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amazonwwAmazon is hiring like crazy.

The Seattle e-commerce giant added 39,300 employees during its most recent quarter, which is record quarterly growth for the company. Amazon’s headcount also surpassed 200,000 for the first time and is now at 222,400 — that’s up 49 percent from this time last year.

Amazon CEO Jeff Bezos.
Amazon CEO Jeff Bezos.

As the chart above shows, Amazon’s employee growth has skyrocketed in the past few years. The company added 72,900 employees in the past year alone.

Amazon’s growth is evident at its Seattle headquarters in the South Lake Union neighborhood, where construction cranes dot the landscape soon to be filled with multiple new Amazon buildings. The company employs 24,000 workers in the state of Washington and estimated last month that its economic impact came out to about $5 billion in Washington last year.

Google, meanwhile, hired 2,828 people last quarter and now counts 59,976 employees. Microsoft actually saw its headcount decrease from 117,354 last quarter to 115,905 as of Sept. 30.

It’s important to note that Amazon’s headcount includes full-time and part-time workers at the company’s fulfillment centers. Still, the growth is staggering in comparison to Amazon’s tech rivals.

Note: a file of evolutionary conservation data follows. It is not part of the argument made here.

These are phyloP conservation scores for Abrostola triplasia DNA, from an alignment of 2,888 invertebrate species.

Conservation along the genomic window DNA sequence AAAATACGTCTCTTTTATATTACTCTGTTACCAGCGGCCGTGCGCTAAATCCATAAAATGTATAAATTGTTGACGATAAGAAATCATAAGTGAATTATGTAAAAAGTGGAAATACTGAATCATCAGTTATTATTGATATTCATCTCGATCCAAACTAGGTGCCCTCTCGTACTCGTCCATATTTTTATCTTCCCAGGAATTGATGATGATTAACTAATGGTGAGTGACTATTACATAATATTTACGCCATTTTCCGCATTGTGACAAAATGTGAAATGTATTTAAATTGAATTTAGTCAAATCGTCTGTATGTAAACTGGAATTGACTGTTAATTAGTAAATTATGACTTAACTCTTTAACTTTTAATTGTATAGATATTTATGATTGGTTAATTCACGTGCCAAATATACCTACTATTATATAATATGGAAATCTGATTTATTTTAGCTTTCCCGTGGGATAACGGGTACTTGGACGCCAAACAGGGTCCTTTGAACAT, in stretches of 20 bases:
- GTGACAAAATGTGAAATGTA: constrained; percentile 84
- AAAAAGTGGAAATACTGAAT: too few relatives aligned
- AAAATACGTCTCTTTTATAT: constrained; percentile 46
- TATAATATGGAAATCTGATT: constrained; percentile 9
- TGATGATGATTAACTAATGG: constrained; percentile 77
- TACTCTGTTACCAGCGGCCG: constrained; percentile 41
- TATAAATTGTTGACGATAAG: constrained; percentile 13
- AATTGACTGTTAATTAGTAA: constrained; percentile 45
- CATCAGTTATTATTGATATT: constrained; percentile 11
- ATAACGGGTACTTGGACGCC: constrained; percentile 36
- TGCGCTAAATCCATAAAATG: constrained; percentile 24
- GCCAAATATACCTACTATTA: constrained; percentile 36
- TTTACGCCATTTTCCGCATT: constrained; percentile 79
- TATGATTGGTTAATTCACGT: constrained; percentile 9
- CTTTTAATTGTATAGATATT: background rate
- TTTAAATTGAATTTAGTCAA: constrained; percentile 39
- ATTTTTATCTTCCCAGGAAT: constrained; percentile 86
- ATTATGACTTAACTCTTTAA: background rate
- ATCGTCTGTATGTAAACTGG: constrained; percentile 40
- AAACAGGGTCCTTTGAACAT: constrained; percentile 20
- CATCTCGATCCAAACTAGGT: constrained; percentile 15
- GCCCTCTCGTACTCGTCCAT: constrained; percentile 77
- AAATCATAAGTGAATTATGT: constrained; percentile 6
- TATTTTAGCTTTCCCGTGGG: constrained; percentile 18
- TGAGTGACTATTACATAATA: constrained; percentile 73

By comparison, fellow retail giant Walmart employs approximately 2.2 million people.

Photo: Julie Clopper / Shutterstock.com
Photo: Julie Clopper / Shutterstock.com

Amazon said earlier this week that it has more than 90,000 full-time employees working in its 50 fulfillment centers and 20 sorting facilities in the country, which means that the company employs 132,400 workers outside of the fulfillment centers.

More recently, the company has hired more than 25,000 full-time workers for its fulfillment and sorting centers since August to “meet customer demand and prepare for the upcoming holiday season.”

Amazon has been adding new robots and boosting automation in its fulfillment centers — it had 15,000 Kiva robots at the end of 2014, but that number has increased to 30,000. However, the hiring bolsters the company’s claims that humans will remain “key to the process” of sorting, filling and shipping packages.

Amazon does not count seasonal workers in its employee numbers, but the company is increasing hiring on that front, too. Earlier this week, Amazon said it’s preparing to bring aboard as many as 100,000 seasonal workers at its U.S. fulfillment and sorting centers this year — a new record for Amazon’s seasonal hiring, up from 80,000 a year ago and 70,000 in 2013. It’s also double the 50,000 seasonal workers that the company hired for the 2012 holiday shopping season.

In its quarterly earnings call on Thursday, Amazon said that it is intentionally converting those temporary workers to full-time. The company has opened 14 distribution centers and four sorting centers in the U.S. this year.

Amazon beat Wall Street expectations today with a surprise profit of $79 million, sending the stock up more than 10 percent in after hours trading.

GeekWire reporter Jacob Demmitt contributed to this story. 

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